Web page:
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Inside Amy Schumer: Season Four
The likely end of another Comedy Central sketch success
Loves: Sketch comedy
Likes: Amy Schumer, dark comedy
Dislikes: Gender politics
Hates: The twisted interpersonal relationships between women, short-run series
The Story So Far...
Before Amy Schumer became a household name thanks to her film Trainwreck, an assortment of advertising campaigns and her friendship with Jennifer Lawrence, Amy Schumer was a raunchy stand-up comic and the star of Inside Amy Schumer, a brilliant sketch comedy series on Comedy Central that took aim at a variety of social issues, particularly those that women face. But as with many of the network's big sketch hits, when bigger opportunities came calling, the series ended quickly, after just four seasons. The first three were released on DVD, and DVDTalk has reviews of each release.
After three seasons of her sketch series, Schumer's stardom was definitely on the rise. If you didn't know it from the many stories about her in the press, you definitely knew it from watching her fourth season, on which she became as big a topic as the societal issues she addressed in her fantastically biting sketches. Whether it's a bit about her difficulties dealing with fans expectations of her, or her zepplin-set talk show, in which she desperately seeks to convince that she's down to Earth and just like you, Schumer is letting art imitate life. Admittedly, most of them could be done without referencing Schumer's real life (and a sketch about Twitter's new "I'm going to rape and kill you" feature does just that), but she's always walked a fine line on the show between character and person.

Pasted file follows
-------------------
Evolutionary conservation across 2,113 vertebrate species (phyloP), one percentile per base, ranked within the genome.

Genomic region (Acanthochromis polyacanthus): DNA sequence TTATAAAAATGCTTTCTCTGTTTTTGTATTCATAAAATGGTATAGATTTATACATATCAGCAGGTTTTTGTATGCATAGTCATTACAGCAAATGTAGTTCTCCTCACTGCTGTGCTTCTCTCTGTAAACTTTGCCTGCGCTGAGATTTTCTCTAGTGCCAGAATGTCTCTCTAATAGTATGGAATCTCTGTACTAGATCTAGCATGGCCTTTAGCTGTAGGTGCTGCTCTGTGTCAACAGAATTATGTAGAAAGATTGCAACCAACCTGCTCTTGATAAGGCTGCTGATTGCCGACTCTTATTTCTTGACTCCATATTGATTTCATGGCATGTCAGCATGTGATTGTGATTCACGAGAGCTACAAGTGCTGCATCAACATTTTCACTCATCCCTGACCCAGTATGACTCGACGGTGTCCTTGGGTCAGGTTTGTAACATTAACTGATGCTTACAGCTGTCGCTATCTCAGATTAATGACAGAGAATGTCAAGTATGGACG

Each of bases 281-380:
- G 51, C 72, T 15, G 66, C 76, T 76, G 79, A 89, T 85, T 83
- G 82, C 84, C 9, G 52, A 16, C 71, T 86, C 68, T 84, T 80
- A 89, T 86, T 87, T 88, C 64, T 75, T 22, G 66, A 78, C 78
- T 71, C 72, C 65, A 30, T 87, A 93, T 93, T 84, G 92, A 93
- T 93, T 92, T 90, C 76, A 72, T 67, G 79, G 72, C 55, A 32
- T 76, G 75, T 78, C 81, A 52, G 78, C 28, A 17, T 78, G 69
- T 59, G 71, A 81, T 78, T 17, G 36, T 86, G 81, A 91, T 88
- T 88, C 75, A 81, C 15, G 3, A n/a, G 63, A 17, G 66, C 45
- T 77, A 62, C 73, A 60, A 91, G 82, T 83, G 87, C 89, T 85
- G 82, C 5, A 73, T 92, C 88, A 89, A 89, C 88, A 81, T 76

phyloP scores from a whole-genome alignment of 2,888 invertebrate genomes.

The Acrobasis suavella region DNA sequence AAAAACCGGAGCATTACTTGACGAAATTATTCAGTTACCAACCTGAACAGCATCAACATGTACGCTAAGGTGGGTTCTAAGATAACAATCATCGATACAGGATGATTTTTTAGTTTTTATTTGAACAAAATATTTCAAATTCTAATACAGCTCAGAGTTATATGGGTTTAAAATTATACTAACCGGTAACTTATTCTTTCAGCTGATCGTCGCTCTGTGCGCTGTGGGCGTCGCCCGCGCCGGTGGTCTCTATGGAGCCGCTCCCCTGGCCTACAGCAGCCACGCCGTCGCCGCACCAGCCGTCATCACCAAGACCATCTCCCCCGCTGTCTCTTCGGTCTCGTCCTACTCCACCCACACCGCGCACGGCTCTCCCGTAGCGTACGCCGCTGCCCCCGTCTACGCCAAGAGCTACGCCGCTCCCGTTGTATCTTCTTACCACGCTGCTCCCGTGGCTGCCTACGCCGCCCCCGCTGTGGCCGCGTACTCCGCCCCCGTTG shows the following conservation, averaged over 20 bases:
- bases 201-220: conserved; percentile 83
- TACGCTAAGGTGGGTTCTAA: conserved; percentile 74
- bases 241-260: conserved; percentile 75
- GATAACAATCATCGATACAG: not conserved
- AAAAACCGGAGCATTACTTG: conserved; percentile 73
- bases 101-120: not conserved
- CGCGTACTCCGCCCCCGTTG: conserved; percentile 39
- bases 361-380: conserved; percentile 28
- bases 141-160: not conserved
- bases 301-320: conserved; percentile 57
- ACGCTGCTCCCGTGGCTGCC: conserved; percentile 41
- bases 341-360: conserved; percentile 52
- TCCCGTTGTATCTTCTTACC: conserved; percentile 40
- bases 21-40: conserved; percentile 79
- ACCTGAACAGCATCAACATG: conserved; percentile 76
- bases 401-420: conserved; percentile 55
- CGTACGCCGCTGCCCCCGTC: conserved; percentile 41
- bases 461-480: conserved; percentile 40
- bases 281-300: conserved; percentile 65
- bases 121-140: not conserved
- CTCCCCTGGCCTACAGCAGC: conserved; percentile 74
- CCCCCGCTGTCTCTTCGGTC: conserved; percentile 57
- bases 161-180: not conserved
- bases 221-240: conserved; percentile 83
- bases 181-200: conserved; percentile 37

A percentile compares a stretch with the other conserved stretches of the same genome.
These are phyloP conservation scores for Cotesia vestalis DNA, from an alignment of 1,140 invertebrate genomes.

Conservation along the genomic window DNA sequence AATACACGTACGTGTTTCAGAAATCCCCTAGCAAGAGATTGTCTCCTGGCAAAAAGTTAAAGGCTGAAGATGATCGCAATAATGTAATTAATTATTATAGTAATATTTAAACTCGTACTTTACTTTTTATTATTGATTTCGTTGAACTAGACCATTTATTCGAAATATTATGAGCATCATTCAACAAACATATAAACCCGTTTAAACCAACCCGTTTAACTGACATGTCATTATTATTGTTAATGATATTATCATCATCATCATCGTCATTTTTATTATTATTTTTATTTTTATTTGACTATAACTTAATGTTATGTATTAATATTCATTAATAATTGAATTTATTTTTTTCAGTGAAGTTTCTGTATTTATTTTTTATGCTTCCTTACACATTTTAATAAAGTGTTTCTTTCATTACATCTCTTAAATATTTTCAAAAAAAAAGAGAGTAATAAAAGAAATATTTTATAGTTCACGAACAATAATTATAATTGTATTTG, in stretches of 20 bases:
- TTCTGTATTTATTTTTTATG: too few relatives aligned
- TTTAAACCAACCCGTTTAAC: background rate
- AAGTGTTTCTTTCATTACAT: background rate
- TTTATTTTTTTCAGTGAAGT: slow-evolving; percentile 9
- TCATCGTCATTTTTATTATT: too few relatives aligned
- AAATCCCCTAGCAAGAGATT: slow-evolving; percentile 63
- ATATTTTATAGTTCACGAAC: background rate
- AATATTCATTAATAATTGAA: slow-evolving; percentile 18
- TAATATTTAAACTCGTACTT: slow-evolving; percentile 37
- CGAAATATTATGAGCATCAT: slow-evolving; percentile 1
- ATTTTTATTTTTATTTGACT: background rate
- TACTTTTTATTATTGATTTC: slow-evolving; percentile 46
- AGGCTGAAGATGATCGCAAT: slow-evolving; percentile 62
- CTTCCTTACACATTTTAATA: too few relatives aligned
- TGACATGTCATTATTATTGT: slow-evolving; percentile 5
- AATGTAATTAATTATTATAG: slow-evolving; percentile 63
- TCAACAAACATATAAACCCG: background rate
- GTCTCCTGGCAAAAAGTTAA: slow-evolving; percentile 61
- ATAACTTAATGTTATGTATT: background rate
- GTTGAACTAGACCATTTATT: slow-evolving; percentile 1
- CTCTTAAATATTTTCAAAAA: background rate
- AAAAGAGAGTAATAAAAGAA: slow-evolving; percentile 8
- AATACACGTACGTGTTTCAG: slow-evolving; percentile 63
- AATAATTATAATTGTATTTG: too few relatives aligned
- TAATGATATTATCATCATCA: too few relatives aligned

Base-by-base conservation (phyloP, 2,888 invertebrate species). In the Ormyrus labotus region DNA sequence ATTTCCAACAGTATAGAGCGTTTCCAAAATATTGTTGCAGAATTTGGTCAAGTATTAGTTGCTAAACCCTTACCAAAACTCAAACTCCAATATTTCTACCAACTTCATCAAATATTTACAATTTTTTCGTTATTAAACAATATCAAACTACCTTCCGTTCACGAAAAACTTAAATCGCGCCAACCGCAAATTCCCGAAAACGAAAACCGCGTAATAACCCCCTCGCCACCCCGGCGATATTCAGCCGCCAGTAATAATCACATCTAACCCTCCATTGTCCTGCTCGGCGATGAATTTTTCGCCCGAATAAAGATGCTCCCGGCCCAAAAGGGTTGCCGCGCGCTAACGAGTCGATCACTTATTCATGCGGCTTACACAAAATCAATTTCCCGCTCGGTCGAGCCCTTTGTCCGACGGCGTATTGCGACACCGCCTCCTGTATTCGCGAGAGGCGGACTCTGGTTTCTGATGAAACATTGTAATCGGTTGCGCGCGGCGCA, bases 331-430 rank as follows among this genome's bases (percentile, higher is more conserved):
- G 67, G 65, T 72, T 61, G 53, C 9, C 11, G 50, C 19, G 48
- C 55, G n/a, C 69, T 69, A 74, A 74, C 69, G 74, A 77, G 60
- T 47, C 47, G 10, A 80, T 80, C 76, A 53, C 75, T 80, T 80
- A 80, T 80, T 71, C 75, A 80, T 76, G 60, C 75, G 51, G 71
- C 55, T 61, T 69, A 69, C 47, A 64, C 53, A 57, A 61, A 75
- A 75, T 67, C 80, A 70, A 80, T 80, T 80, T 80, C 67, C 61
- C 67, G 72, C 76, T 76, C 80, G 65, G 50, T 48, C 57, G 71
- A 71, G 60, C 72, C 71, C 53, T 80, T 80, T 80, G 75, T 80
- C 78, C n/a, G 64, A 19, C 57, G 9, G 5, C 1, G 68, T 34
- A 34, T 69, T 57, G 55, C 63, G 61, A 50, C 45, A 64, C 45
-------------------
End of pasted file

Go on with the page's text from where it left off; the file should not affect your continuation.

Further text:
Fortunately, she still takes aim at the word beyond herself (even if most of them affect her personally as a woman.) Tackling the ridiculous opposition to common-sense gun control in the form of a home-shopping parody is a perfect example of the show's smart targeting, as is a sketch about Schumer's gynecological exam being conducted by unqualified congressmen who seek control over her sexuality. The series' best work remains its wonderful jokes about women and the daily garbage they face, as represented in a sketch about goggles that help a woman see what kind of woman they need to pretend to be to be heard (aided by the fabulously funny Claudia O'Doherty) or a bit about a guy's confusing desire for Amy to be both a madonna and a whore. And for any he-men afraid the show is feminist propaganda, segments like one with Abby Elliott, Jessica Williams and Natasha Lyonne, which makes fun of how women overuse mental illness terms, are a regular thing.